The Great Patriotic War (the 1941-1945 period of WWII that involved the USSR – Ed.) began on June 22, 1941; by September, the Nazis had encircled Leningrad. The first evacuations, however, began before then: 135 pupils and staff of Kindergarten No. 49 were first taken to the Borovichsky District (Leningrad Oblast) but, when the Nazi forces advanced deeper into the country, had to return home and face the harsh winter, famine, and bombardment. Many lost their parents in the early years of the war. Therefore, Kindergarten No. 49 became an orphanage (Orphanage No. 51) and accepted children from other kindergartens. 

The next attempt was to transport the orphanage to Krasnodar Krai. In April 1942, 108 children were evacuated across Ladoga Lake in trucks up to their sides in water and strafed by German fighter planes. Two children were wounded and left at an evacuation hospital, while the rest of the group headed by train towards the village of Timashevka. For 22 days, the teachers did their best to help, getting hot water, checking for lice, and taking the children on walks when possible. However, some diseases – like scurvy and scabies – could only be treated when the group reached their destination, where they could rest and bathe after their long journey. 

It seemed they were finally safe. But in June 1942, Nazi troops broke past the Soviet defenses and proceeded into the Caucasus and Kuban. The group had to get moving again; they caught the last train on August 7 and headed first to Novorossiysk and then through Sukhumi, Tbilisi, and Yerevan to Sanahin. This was where the war ended for the children. Locals gave them food and even shelter while the local orphanage was under renovation. 

The history of Orphanage No. 51 is known thanks to the institution’s head, Khana Gershenok, who kept her school notebooks, staff notes and documents, and diary. Based on these sources, the staff of the State Memorial Museum of Leningrad Defense and Siege organized a temporary exhibition under the title of Route to Sanahin. The Story of One Orphanage, which recounts the struggles of the children during those terrible times.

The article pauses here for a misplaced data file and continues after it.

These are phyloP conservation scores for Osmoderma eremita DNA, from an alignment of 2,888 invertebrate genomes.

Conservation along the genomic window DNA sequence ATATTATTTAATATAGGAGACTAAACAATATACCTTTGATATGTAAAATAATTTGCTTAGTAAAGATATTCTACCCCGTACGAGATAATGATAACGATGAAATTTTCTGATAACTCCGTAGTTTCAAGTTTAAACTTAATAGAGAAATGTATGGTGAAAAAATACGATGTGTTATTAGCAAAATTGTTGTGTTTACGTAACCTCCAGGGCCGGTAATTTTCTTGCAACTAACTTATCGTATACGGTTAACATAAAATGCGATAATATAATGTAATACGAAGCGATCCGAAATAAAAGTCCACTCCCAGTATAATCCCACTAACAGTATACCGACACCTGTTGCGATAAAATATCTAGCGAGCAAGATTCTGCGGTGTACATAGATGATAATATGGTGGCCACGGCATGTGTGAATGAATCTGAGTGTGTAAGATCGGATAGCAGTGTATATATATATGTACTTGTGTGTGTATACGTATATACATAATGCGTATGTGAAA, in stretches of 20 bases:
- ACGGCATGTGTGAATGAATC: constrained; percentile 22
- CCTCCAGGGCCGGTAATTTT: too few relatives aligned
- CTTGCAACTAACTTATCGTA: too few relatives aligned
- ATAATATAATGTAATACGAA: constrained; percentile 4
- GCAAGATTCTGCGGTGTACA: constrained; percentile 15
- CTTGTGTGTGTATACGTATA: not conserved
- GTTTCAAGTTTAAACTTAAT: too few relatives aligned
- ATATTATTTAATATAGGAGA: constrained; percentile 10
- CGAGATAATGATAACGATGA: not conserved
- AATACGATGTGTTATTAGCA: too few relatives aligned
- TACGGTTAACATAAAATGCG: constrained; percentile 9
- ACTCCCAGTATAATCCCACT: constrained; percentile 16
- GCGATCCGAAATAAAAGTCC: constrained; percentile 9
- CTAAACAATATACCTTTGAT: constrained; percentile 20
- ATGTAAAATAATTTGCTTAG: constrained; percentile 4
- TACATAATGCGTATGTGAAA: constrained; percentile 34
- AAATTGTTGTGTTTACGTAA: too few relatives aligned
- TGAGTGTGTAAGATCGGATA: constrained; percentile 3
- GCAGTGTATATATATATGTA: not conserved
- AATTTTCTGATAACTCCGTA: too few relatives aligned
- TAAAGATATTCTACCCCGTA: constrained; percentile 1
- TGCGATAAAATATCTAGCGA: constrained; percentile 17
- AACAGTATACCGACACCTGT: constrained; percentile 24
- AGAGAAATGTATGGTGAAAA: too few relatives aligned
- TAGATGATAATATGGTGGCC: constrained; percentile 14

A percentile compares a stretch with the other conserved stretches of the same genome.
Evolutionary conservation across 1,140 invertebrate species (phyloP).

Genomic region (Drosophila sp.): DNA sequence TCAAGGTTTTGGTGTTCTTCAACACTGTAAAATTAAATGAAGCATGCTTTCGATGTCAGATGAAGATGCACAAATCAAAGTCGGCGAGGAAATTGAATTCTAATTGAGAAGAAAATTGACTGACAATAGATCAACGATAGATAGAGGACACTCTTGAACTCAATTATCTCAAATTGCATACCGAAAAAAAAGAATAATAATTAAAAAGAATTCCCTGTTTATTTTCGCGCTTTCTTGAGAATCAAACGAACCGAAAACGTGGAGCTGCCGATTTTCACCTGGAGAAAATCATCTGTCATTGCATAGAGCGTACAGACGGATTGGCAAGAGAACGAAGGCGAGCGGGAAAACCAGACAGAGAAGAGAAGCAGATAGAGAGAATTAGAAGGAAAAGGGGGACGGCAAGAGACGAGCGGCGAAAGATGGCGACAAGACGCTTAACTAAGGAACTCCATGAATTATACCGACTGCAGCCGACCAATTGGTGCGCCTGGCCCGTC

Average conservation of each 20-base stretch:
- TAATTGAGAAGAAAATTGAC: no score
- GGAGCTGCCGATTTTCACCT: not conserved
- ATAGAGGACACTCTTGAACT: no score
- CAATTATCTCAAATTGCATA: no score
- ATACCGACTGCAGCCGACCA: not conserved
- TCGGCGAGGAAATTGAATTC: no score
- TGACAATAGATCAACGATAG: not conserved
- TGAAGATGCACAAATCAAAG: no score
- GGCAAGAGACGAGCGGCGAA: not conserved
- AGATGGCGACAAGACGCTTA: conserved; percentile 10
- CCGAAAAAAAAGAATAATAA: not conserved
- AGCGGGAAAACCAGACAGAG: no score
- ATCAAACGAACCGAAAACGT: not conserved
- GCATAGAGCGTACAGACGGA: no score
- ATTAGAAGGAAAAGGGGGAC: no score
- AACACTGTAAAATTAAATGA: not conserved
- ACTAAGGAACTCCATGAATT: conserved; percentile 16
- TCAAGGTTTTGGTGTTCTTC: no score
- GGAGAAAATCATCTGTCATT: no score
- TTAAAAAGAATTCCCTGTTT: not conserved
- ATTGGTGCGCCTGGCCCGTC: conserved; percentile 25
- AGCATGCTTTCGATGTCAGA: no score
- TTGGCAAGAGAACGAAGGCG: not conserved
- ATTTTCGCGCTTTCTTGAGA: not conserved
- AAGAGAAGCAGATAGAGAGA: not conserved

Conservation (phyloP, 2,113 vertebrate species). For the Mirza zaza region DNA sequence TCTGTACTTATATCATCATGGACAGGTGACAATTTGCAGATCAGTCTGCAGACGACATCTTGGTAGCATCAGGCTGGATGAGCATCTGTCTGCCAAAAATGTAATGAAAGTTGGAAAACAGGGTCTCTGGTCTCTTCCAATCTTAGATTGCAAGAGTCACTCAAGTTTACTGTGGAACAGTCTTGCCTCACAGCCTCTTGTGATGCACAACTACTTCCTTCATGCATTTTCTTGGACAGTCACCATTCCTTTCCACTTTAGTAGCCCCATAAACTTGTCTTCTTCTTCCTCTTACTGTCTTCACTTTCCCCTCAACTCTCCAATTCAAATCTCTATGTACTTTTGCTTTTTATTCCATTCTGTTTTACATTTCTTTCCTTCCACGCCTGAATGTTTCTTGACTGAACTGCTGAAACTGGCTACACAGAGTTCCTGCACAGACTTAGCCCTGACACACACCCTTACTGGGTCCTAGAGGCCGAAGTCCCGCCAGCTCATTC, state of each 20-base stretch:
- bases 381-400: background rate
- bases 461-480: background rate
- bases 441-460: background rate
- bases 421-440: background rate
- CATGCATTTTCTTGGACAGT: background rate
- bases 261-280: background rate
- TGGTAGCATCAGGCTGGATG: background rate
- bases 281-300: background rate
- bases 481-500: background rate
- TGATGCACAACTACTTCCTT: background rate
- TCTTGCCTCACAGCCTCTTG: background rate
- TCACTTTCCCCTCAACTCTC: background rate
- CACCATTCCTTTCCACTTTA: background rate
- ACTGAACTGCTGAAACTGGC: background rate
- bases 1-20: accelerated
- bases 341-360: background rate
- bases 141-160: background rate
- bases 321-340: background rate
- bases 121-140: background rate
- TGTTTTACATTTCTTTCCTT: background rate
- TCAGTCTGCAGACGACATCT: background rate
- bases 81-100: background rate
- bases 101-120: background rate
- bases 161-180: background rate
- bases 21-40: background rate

To preserve a memory of the exhibition, the museum administration decided to create a digital memorial – a fully accurate 3D model of the entire display. To do that, they invited the staff of ITMO University; this is far from the first collaboration between the two organizations.

The virtual exhibition. Images courtesy of the project team

The virtual exhibition. Images courtesy of the project team

According to Nikita Prigodich, an associate professor at ITMO’s Faculty of Technological Management and Innovations, digital copies of objects of cultural and historical heritage have been around for a while; the field is quite well-developed both in methodology and in theory. At ITMO, research on the subject is carried out by students of the Master’s program Multimedia Technologies, Design, and Usability. Still, the conversion of exhibition spaces into digital form is a noticeably rarer occurrence.

“There are some successful examples of several major museums around the world that have converted their permanent exhibitions into virtual spaces. This allows people to visit those museums from anywhere in the world. Digitizing temporary exhibitions, on the other hand, allows us to preserve them in permanent form. This is what our students’ work has showcased. The exhibition Route to Sanahin may no longer exist, but everyone can still explore it in digital form,” explains Nikita Prigodich.

The 3D model was created by two first-year ITMO students, Elena Starostina from the Faculty of Software Engineering and Computer Systems and Ilya Morgaev from the Faculty of Technological Management and Innovations. The project curator was Galina Zhirkova, the director of the university’s Center of Social Sciences and Humanities.

“The stories of the children of besieged Leningrad are a very important and personal subject to me. I know people who’ve spent their childhood there during that time. But, for obvious reasons, the survivors don’t like to share details; these are very difficult memories for them. So, I’ve decided to study the history of the evacuation myself using historical sources,” explains Ilya Morgaev.

Work on the project continued for several weeks. First, the museum staff organized a tour of the exhibition for the students, presented them with all the necessary historical documents, and consulted them on their questions. Then, the project team began to digitize the exhibition.

“It was important to us to preserve and maintain the visual atmosphere and the spatial solutions of the exhibition’s design; thus, we settled on 3D modeling. In order to clearly record the objects, we scanned them with a lidar and made a lot of photos, which we then processed with neural networks. But the visualization had some serious issues, so we made the models ourselves in Blender,” says Ilya Morgaev.

Just like the original exhibition, the digital copy covers all the stages of the orphanage’s evacuation, with detailed descriptions presented on plaques. Dioramas of gray Leningrad houses, with some lights still burning in the windows, ice floes reminiscent of the trek across Lake Ladoga, a train car on its way to Novorossiysk, and the exhaust funnel of a steamboat heading to Tbilisi from Sukhumi. The exhibition concludes with a mockup room divider, behind which the visitors can glimpse the sunny Sanahin – the symbol of a successful escape and a brighter future.

In the future, the 3D model of the exhibition will be published on the website of the State Memorial Museum of Leningrad Defense and Siege. Then, anyone with interest in the subject will be able to explore the history of the evacuation to Sanahin.